Lectionary for June 13, 2021
Third Sunday after Pentecost
1 Samuel 15:34-16:13; Psalm 20;
2 Corinthians 5:6-10; Mark 4:26-34

This week’s Hebrew Bible passage tells the story of God choosing a king after Saul’s fall from grace.

Saul was physically huge and the most attractive man in Israel (1 Samuel 9:2). He looked the part of a king, to be sure. But when God gave him specific orders, he second-guessed them, to near catastrophe for his people centuries later (Esther 3:5-6). For this reason, Saul was abandoned by the Spirit of the Lord, who had previously been with him (1 Samuel 16:14).

Samuel had been Saul’s friend and confidant up to that point. While he also abandoned Saul, he grieved for his friend’s punishment (1 Samuel 15:35). God also felt sorry that Saul had been made king over Israel. But then God roused both Godself and Samuel out of mourning (1 Samuel 16:1) and set to work picking a new king.

The men of Bethlehem, being associated with the disfavored king, were terrified to see Samuel coming. They only relaxed after he confirmed that he was coming in peace. Crucially, Samuel told them to make themselves holy, while he set to the task of making Jesse and his sons holy. I’m not exactly sure what this means, but it sets the stage for a sacrifice and some performance, which is going to be out of the ordinary and probably strange in the people’s eyes (which is what “holy” means after all—“weird” or “strange”).

Samuel regarded Jesse’s sons as they passed before him, thinking that Elaiv, who was apparently physically impressive like Saul, must surely be the new anointed one (1 Samuel 16:6). But God responded that, while humans look at the outside of a person, God considers the heart. All of Jesse’s sons passed before Samuel and were passed over in turn.

God told Samuel to rise up and anoint David. And from that day, the Spirit of the Lord rested on him.

Finally the youngest, who apparently looked a bit strange, passed in front of Samuel. He had red skin (or more likely red hair—1 Samuel 16:12 and Genesis 25:25), beautiful eyes and was very pretty (1 Samuel 16:12). This boy seemed a bit too gorgeous to be considered kingly. If we imagine that David had the look of a physically impressive, masculine king, we miss the point of the passage, especially 1 Samuel 16:7. Saul and Eliav weren’t exactly hard on the eyes, but David seems to have been embarrassingly attractive, and not in a stereotypically masculine way. But apparently this pretty boy was exactly what God wanted. God told Samuel to rise up and anoint David. And from that day, the Spirit of the Lord rested on him.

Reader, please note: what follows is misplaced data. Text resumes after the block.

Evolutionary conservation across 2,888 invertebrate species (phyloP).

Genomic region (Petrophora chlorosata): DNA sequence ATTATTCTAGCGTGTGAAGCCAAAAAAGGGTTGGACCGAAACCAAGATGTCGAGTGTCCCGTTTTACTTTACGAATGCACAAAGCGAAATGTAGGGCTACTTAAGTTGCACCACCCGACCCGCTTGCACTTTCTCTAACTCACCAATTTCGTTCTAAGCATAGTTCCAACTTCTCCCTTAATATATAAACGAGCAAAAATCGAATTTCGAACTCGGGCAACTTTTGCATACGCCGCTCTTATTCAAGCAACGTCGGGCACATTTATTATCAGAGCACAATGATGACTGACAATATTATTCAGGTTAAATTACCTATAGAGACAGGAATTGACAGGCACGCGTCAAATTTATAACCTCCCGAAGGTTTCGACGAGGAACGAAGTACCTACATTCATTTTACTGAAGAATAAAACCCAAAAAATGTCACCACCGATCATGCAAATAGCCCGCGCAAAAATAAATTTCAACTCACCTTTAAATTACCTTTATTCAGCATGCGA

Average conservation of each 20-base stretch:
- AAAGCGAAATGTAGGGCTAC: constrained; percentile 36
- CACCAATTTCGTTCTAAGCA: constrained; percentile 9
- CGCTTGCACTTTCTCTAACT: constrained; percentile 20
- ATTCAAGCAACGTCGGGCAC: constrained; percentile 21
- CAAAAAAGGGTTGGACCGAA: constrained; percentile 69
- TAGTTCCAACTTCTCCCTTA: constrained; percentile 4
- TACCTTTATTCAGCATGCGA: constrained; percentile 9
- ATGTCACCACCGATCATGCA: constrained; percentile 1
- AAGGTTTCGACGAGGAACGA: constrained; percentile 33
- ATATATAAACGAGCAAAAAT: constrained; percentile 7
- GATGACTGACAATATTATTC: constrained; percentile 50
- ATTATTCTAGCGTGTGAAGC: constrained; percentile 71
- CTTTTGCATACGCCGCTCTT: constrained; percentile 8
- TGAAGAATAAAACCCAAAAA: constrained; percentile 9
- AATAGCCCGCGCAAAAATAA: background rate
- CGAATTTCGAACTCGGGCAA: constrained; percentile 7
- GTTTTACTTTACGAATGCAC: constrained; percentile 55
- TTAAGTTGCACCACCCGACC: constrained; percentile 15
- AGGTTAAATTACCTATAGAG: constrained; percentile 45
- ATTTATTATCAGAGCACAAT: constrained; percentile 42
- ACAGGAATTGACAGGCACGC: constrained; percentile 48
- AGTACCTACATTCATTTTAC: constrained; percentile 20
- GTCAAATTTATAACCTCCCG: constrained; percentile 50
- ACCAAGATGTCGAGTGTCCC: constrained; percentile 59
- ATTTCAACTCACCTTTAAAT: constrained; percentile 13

Skipping ahead to Jesus’ parable, we are told that the kingdom of heaven is like a seed planted in a field. Without further intervention from the farmer, the seed germinates and grows, producing stalk, head and individual grains. Then as soon as the grain is mature, it is cut and harvested.

This is an apt parable for thinking about the kingship during the prophethood of Samuel. God’s Spirit picked Saul because he looked like a leader (1 Samuel 9:2, 10:24). But when he failed to live up to his promise, God felt sorry. But then God immediately set out to anoint a new king. The Spirit led Samuel to anoint a red-haired boy with beautiful eyes, not a rugged-looking manly man. We aren’t told anything about David’s height, ever, unlike Saul who was a head taller than everyone in Israel. What we do know is that David was a man after God’s own heart (1 Samuel 13:14): a lover, a poet and a warrior.

Just because God felt grieved by a terrible, idolatrous, disobedient leader doesn’t mean that the Spirit stopped working. Like a seed, God’s spirit-filled kingdom is planting, growing, harvesting and replanting all the time, even when everything around seems horrible and disappointing. Sometimes people who look like traditional, patriarchal leaders disappoint by making great shows of devotion but not actually obeying God’s word.

The great news is that God raises up those who may seem inappropriate choices to the world, or the opposite of a macho leader, to make a point that God’s concern is not with outside appearances but with obedient hearts that will press on in doing the work of God’s Spirit.

Cory Driver
Cory Driver is the director of L.I.F.E. (Leading the Integration of Faith and Entrepreneurship) at Miami University in Oxford, Ohio. His book on wilderness spirituality, Life Unsettled, is available from Fortress Press.

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